for butt joints shall not exceed 1.5 mm
(1/16'').
- Combined thickness of the material to be welded
- Carbon equivalent values 14) Deposit the root pass and six (6)
- Hydrogen scales successive passes or 1/3 of the weld
- Welding arc energy volume prior to interruption (allowing to cool
to ambient temperature).

15) Buttering (build-up) is permitted as


follows:
Codes and Standards That are most Commonly
Used on Construction Projects a) Buttering shall not exceed the lesser of
10 mm or 1/3 base metal thickness.

b) If buttering will exceed 10 mm or 1/3


base metal thickness then this shall be
witnessed by the customer and the area
Codes and Standards That are most Commonly shall be tested by PT/MT following
Used on Construction Projects completion of buttering but before final
welding of the joint.

16) Backwelding is permissible for all


applications, so long as the same electrodes
ASME Boiler and Pressure Vessel Code
and process is used as for the fill pass.
Clause Section
17) The following points shall be observed
Power boilers I when fabricating/welding stainless and non-
Pressure vessels VIII, DIVISION 1 ferrous materials:
Pressure vessels VIII, DIVISION 2
Heating Boilers IV a) Weld preps and filler materials shall be
Nondestructive Ex V degreased using an appropriate solvent.
Welding & brazing IX
qualifications
b) Weld prep surfaces shall be buffered
using flapper wheels.

c) Argon hoses shall be checked for any


American Pipeline Institute loose connections or leakage etc.

API 1104 Welding Pipelines & related facilities d) Fit up geometry shall be in accordance
with the applicable, approved WPS.
API 650 Welded Steel Tanks for Oil Storage
e) Bridge tacks to be used. Avoid tacking
AWS D1.1 American Welding Society directly on to the adjacent pipe wall. Bridge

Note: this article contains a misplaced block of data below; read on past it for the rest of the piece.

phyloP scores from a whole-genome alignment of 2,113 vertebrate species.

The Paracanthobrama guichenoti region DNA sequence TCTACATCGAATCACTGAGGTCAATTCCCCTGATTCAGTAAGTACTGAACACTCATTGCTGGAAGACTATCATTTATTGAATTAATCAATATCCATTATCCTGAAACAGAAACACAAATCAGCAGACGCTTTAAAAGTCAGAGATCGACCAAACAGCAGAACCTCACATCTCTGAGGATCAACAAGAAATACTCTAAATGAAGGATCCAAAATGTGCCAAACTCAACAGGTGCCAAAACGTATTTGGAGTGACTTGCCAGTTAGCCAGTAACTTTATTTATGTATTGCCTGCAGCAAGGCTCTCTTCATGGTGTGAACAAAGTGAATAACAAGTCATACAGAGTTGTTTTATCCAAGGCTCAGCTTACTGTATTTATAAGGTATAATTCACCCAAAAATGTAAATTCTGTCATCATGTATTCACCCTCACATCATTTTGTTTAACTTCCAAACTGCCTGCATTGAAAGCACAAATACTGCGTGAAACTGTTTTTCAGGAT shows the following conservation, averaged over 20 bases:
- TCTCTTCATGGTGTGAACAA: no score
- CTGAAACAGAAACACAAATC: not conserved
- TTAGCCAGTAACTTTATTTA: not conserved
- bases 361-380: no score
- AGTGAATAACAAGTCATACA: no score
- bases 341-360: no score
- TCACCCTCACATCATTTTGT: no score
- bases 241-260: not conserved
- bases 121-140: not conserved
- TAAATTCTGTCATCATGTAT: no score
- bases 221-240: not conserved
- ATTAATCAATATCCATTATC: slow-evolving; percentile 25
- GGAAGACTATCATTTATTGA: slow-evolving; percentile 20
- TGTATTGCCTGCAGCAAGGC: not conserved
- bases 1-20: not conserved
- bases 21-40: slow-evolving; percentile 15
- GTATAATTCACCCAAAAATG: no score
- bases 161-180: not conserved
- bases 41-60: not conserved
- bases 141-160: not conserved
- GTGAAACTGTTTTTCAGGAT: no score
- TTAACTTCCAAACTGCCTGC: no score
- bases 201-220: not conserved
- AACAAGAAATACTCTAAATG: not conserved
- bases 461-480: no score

tack within the fusion faces of the joint
ANSI American National Standards Institute wherever possible.

f) Prior to welding, the backpurge shall be


set up in accordance with the approved
B31.1 Power Piping WPS for a sufficient period of time to ensure
B31.2 Industrial Gas & Air Piping an Oxygen content of less tan 0.5%. When
B31.3 Petrolium Refinery Piping available, "purge monitoring devices" shall
B31.4 Oil Transportation Piping be used.
B31.5 Refrigeration Piping
B31.6 Chemical Industrial Piping g) Backpurge shall be maintained for a
B31.7 Nuclear Power Piping minimum of four (4) passes. Pipe bungs
B31.8 Gas Transmission & Distribution Piping (purge dams) shall be left in place until
Systems completion of the joint.

h) The end of partly used filler wire shall be


snipped off prior to use.

i) Maintain the tip of the filler rod within the


gas shroud during welding to avoid
contamination.

j) Interpass temperatures for these materials


is critical. The welder shall check the
temperature prior to the next pass. All
austenitic stainless welds on this project will
be tested for "Ferrite" content therefore,
cleanliness during fabrication and
monitoring of interpass temperatures will
have a direct effect on test results.

k) Only approved "iron-free" cutting and


grinding disks shall be used.

l) Only approved marking materials


(sulphur, chlorine free etc.) are to be used.

m) All material handling devices and


equipment shall be adequately